In its venture down the well-worn path of Homeric anthropology En soufflant la grâce reminds us above all that breath was very important, especially when it comes to functions we might associate with “soul.” Barra-Salzédo evocatively describes the Homeric body as “a plurality of members, animated by a kind of vapor in which several vital breaths are mingled, a vapor that interacts with the breaths of the gods” (17). She applies the label “breath-soul” ( âme-souffle) to many of the most important psychological words in Homer: not just psychê and thumos but also aiôn, êtor, and menos (18-24). In general, then, under the broad rubric of souffle she prefers—with good reason, it seems, and following a number of distinguished predecessors—to stress important material and psychological continuities among the soul words instead of sealing them off in sharply distinguished mental or physical categories. This renders puzzling the absence of any discussion about “breath” itself. We are told on the chapter’s first page that pneuma is for Homer “le mode opératoire des dieux” and that it must also be “the material support of the soul.” But this suggestive summary founders (perhaps not quite fatally) on the apparently unnoticed fact that Homer never actually uses the word pneuma. There is plenty of breath and blowing, to be sure, described in words that have been the subject of learned investigation from antiquity to the present, just as there are many Homeric contexts where later authors might readily invoke pneuma. Comparative analysis of change over time, lexical and otherwise, might have turned an awkward fact into an important piece of evidence for archaic conceptions of breath. But the complex history of pneuma (which begins to ramify in earnest with the Hippocratics) is nowhere to be found in this or later chapters. While a systematic history would require a different book, even a brief discussion could help prevent confusion, or the doubtless unintentional implication that pneuma in Greek can always be translated as “souffle.”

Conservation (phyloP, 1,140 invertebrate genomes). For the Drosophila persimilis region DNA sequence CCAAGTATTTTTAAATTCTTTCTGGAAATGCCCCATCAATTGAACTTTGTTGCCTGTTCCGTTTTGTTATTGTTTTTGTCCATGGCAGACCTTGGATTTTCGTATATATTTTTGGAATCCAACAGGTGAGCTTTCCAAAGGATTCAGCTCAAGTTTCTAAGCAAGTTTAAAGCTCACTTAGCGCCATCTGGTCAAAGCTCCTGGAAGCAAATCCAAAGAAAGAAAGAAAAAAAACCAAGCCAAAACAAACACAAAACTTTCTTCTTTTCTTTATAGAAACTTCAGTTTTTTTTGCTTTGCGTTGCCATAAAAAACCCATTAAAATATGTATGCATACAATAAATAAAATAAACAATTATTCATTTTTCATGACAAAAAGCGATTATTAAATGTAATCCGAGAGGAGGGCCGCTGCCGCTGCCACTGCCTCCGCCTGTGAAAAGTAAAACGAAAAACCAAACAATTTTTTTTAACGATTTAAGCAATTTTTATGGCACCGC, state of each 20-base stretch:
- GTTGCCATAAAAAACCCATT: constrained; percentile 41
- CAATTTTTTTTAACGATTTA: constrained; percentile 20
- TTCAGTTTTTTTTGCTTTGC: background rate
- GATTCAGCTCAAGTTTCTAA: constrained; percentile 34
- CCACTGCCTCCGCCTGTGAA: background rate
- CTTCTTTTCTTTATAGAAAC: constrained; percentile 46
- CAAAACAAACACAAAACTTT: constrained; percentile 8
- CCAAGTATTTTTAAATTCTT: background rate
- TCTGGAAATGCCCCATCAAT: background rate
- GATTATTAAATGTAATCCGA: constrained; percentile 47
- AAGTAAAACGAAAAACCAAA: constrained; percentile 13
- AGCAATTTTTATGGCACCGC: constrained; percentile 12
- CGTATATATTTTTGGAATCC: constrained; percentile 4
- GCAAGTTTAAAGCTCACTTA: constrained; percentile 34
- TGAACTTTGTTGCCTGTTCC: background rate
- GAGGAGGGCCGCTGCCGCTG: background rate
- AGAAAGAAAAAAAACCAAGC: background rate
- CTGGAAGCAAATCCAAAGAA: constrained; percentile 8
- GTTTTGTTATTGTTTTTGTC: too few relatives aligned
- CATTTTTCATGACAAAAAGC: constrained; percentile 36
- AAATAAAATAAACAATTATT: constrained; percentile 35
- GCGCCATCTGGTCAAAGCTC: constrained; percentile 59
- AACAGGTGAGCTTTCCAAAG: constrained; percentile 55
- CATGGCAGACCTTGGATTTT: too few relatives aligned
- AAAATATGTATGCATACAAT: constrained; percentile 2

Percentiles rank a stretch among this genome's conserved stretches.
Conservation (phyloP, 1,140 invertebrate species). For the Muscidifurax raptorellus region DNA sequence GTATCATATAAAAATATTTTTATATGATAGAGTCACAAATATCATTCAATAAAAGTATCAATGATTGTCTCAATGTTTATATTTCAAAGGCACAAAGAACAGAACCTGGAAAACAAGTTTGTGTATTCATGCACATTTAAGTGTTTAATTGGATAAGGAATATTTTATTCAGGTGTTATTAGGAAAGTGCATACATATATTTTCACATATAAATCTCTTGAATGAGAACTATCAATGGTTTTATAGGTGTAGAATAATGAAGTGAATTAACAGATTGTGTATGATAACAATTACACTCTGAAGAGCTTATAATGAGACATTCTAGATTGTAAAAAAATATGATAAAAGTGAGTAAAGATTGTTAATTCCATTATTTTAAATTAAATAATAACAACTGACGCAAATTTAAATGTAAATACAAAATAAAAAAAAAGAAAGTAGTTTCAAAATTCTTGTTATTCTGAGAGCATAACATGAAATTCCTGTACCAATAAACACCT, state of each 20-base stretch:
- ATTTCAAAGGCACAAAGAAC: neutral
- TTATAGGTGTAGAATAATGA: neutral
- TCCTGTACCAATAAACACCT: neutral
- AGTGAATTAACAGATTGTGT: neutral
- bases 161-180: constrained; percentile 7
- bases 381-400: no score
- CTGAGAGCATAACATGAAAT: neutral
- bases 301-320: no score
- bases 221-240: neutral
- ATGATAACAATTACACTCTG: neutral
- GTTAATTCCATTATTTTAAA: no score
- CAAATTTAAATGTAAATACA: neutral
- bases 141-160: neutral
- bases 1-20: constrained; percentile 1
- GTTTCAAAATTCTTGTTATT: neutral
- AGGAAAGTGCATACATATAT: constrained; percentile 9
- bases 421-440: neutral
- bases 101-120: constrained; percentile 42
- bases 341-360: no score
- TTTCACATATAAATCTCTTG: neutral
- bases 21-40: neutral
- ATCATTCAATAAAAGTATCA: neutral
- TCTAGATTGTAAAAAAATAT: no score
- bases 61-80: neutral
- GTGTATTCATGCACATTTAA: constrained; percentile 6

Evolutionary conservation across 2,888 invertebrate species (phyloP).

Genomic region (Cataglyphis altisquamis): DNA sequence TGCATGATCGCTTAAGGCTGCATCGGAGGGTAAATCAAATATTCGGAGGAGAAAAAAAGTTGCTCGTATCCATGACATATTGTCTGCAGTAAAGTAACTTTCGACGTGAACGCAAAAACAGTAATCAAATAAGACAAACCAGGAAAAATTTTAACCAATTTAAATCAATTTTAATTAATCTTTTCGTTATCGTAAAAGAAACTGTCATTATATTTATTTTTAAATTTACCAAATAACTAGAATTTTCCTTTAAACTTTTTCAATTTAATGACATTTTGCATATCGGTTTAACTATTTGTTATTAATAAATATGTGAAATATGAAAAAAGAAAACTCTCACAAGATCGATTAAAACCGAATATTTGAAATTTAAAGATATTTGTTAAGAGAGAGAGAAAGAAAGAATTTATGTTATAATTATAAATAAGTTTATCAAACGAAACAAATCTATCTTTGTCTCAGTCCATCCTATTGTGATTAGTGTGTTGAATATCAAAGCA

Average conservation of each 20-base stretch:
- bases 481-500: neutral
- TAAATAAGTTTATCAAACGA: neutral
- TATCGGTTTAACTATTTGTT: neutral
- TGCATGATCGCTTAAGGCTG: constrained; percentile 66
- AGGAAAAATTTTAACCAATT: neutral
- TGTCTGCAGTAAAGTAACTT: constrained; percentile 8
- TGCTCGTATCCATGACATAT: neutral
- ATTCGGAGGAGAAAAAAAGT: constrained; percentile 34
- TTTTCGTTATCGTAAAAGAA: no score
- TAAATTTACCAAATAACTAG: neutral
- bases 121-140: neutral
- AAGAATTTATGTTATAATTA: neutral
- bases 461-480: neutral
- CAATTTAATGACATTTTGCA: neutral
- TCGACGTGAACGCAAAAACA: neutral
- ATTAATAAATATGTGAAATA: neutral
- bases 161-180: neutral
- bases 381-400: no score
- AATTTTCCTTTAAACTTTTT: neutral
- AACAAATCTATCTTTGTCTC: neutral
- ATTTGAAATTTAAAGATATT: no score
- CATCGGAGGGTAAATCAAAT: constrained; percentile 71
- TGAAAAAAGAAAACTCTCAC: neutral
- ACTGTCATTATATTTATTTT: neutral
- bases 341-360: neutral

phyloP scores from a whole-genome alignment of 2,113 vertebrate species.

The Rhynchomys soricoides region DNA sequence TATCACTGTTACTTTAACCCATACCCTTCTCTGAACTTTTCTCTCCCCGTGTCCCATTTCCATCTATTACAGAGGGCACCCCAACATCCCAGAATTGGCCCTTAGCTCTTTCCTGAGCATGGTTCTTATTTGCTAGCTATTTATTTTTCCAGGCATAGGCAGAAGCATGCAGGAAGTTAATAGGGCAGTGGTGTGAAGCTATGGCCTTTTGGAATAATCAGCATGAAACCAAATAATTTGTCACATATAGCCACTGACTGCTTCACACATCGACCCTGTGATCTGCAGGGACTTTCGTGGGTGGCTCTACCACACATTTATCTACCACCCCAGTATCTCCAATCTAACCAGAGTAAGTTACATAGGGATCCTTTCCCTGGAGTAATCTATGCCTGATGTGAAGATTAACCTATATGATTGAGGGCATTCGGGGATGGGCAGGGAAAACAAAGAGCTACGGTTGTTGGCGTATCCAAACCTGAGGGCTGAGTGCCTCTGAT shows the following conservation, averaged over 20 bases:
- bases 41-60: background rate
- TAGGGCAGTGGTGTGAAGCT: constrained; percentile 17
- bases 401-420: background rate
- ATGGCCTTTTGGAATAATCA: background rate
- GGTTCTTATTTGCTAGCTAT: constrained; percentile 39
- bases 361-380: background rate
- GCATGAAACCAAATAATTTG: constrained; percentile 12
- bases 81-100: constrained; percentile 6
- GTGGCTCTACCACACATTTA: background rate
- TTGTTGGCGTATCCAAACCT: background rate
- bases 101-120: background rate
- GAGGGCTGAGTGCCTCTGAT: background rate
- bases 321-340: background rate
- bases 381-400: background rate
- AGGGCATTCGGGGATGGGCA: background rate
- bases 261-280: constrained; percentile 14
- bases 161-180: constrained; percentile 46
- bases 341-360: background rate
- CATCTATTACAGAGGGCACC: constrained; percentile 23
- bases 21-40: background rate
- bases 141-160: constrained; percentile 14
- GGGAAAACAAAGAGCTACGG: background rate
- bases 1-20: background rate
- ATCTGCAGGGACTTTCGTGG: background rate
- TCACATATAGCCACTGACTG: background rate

Possibly because words for semen, unlike words for pneuma, do not appear in Homer,6 the second section of the first chapter turns to the Corpus hippocraticum in search of “the symbolique du sperme” (44). Recognizing diversity among medical conceptions of the soul’s constitution, Barra-Salzédo concludes that the Hippocratic authors nevertheless found “a veritable consubstantiality” between soul and semen since they said both were made of the same stuff, whether it be fire, water, air, or some combination of these. For this broad and striking claim a single example is offered, not in a manner that inspires confidence. The author of Regimen, we are told, “identifies the soul with fire” and also writes that semen contains fire (45). While that sometimes obscure treatise does indeed suggest very close links between psychê and sperma, it does not identify the human soul with fire. On the contrary, it twice says quite clearly that psychê is a “blend of fire and water.”7 Barra-Salzédo otherwise argues persuasively that semen is best seen as “containing” soul rather than identical with it (57).